Celery ships with an configuration option called CELERY_ALWAYS_EAGER which causes all tasks to be executed immediately instead of being asynchronously executed on workers. This can be very useful for unit tests. Instead of running a real message queue and separate worker processes, your unit tests can execute all in one process and still run the necessary tasks.
The WebLogic Server 12c has very nice support for Maven now. The doc for this is kinda hidden though, so here is a direct link http://docs.oracle.com/middleware/1212/core/MAVEN
Refactoring is difficult and not everyone can do it.
Agile teams embracing TDD thought-process to design and implement their product features have realized significant improvements in code and design quality. Still waiting and thinking about TDD?
This article deals with different approaches to load multiple versions of the same class.
This article describes an approach for creating live documentation for Java projects. One of the easiest way is to use a BDD framework - but which one? Hopefully this article will answer your questions...
Java is a minimalist language with deliberately less features than other languages, never the less it has edge cases which strange effects, and even some common cases with surprising effects to trip up the unwary.
I would have said “Test Driven Development” but I want to make it clear that what I’m talking about is writing test first, or at least simultaneous to writing the code. Not sometime after, even if that after is immediately after.
Technical logging is usually not tested.
A great development manager once said, "It's just software." That simple statement tells a much larger story. Software development for most companies is all about time and money. Most requests can be satisfied but developers have a tendency to rebut with "no" when they believe the work is too difficult, requires extensive time, or for a variety of other concerns.
When I first heard about unit testing using a framework like JUnit, I thought it was such a simple and powerful concept.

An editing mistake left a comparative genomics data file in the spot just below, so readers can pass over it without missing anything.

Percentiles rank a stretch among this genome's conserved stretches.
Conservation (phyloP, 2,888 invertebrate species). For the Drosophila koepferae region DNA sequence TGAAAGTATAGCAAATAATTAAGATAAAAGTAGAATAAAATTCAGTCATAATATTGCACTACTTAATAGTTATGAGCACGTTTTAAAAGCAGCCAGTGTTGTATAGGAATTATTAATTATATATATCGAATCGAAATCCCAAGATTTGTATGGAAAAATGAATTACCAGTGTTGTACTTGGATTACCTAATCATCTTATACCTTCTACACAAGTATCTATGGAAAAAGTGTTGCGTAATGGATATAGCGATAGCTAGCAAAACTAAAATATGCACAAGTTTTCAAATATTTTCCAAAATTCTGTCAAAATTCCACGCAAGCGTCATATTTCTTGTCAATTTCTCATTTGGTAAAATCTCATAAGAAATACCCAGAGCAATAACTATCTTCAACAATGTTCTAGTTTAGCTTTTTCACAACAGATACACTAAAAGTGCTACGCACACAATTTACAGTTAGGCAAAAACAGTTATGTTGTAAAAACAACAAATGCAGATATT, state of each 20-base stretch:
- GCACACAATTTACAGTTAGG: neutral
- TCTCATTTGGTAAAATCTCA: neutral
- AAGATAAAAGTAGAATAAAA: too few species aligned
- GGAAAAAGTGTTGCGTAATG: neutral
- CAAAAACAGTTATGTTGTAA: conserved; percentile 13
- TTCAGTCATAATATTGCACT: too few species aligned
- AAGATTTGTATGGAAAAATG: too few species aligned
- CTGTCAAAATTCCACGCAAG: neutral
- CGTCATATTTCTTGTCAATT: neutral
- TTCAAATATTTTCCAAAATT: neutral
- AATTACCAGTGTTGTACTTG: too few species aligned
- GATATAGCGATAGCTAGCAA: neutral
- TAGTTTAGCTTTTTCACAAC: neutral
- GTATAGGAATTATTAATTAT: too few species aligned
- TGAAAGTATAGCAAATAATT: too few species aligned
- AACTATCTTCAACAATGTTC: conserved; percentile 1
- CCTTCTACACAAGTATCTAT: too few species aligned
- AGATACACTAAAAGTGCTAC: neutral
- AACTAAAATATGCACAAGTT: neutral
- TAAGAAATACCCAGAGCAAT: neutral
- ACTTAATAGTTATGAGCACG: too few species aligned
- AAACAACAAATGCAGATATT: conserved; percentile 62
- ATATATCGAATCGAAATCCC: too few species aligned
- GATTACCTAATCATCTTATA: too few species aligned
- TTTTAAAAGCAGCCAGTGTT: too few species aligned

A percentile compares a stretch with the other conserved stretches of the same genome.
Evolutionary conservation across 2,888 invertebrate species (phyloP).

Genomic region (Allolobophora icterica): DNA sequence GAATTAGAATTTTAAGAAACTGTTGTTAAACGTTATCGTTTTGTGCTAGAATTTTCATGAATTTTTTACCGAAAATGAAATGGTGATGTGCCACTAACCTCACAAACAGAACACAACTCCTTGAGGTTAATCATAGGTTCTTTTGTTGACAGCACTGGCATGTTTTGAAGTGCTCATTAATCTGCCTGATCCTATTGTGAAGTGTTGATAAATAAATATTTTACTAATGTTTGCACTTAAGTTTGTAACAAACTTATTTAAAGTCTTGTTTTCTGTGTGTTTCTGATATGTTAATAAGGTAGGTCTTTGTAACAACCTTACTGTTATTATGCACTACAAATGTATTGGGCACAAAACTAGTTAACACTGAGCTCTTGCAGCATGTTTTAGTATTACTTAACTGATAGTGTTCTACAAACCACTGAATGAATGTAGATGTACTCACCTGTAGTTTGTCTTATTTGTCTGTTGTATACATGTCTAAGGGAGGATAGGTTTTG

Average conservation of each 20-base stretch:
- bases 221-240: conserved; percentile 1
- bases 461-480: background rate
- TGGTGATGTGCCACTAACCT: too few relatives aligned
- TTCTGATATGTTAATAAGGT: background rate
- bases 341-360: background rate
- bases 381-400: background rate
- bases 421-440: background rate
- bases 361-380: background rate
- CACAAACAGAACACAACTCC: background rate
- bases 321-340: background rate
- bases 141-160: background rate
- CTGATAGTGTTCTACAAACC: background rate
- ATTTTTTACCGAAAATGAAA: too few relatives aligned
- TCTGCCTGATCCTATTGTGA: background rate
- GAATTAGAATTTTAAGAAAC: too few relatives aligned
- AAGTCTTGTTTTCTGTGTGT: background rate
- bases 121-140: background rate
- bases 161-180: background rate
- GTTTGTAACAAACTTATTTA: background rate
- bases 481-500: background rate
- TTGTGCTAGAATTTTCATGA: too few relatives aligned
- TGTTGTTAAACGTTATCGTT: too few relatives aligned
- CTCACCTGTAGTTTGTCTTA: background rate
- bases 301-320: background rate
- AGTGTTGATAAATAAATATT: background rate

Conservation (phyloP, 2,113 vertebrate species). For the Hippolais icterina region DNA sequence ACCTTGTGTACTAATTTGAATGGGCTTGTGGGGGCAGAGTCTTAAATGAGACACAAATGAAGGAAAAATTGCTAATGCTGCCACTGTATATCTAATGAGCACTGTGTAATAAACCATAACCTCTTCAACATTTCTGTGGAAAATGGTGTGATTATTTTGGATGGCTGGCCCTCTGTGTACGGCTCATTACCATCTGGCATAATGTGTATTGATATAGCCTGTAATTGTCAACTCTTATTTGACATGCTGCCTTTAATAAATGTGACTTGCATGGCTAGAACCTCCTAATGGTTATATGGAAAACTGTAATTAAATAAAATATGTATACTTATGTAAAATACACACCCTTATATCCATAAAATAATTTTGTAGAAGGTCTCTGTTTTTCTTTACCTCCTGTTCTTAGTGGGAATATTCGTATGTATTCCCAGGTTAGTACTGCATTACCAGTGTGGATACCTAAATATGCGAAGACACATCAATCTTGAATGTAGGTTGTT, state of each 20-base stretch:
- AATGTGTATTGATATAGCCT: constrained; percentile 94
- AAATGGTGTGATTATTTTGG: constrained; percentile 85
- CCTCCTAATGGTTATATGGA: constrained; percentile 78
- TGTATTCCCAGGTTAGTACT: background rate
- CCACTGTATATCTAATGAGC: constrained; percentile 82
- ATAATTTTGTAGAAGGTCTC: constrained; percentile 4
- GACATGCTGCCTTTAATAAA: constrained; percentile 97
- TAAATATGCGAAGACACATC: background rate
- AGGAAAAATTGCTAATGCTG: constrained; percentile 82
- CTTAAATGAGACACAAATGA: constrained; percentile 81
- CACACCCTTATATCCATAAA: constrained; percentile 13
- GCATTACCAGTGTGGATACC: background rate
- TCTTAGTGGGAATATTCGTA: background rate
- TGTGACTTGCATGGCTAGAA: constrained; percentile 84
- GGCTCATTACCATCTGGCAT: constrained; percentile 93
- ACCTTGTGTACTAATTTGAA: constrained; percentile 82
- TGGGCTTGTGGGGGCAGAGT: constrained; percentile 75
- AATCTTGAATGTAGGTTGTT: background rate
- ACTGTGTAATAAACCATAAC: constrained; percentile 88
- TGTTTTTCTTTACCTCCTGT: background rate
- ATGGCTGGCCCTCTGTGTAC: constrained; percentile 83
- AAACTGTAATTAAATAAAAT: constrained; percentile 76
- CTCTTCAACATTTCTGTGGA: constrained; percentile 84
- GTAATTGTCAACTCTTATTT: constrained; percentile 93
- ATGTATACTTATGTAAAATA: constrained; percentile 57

If you ever need to persuade management why it might be better to deploy a larger change in multiple stages and push it to customers gradually, read on.
This article is the third part of the Cloud Delivery Blueprints series. It discusses how to go from no cloud infrastructure and no continuous integration set up to having a functioning Deployment Pipeline in Amazon Web Services. It discusses high level topics while also providing a reference implementation so it’s easy to follow along with
By applying a faulty implementation of the well-known Quicksort algorithm, we show how to find bugs faster. The method is based on reducing the input so that the smaller input still trigger the fault while even smaller doesn't.
In this post I want to go over Law of Demeter (LoD). I find this topic an extremely important for having the code clean, well-designed and maintainable.
I’ve been playing with the language a bit while tinkering with the Java 8 support under development by the Eclipse Java development tools (JDT) project.
I would recommend this book to system administrators and customers using Microsoft Dynamics AX 2012. Also it is a good investment for a technical consultant working with an AX partner.
I have created a small project to demonstrate some features of Ansible, the new DevOps hotness, including Vagrant VMs for running Ansible and for testing the configuration. Either go straight to
I will admit I have been a strong opponent of those listing roles and organizations as DevOps. Primarily because DevOps is a way to do something and creating a role DevOps Engineer is just putting lipstick on the pig for those looking to hire a Linux Sysadmin or infrastructure script coder. Likewise, the DevOps organization is a somewhat more likeable term, but still ambiguous at best.
It is hard to imagine life before self-service in grocery stores. For developers and young startups growing up with cloud solutions like Amazon Web Services, Heroku and Engine Yard, self-service is already becoming the norm. Some of these folks probably cannot even imagine a world before this.
This is part of a series of micro-blogs (somewhere between a tweet and a full on blog) on Clean Code. In this post, I’m going to focus on one big culprit in obfuscated, not clear clean code — Conditionals (i.e. if statements). Let’s look at an example:
One of the asides I made in “Programmers without TDD will be unemployable” which caused a bit of outrage in the testing community was my comment “Manual testing is a sin.” While I have been unfair to many testers, and somewhat simplistic, I still stand by the statement. Let me expand on why I still stand by the comment and why I am wrong.
Test-Driven Development with Mockito provides a general introduction to test-driven development (TDD) before looking at application of Mockito to implement test doubles as part of test-driven development.
When going for test-driven development, we all know that the unit test code becomes critical part of the code base. Is because of this that it is really important to have a solid unit test source code structure; flexible, intuitive and maintainable enough so that when the amount of unit tests grow, it does not become an uncontrollable mess.
It's not clear, actually, if this involves a TCP/IP "Mystery". What it may involve is a simple lack of ability to communicate. Or something.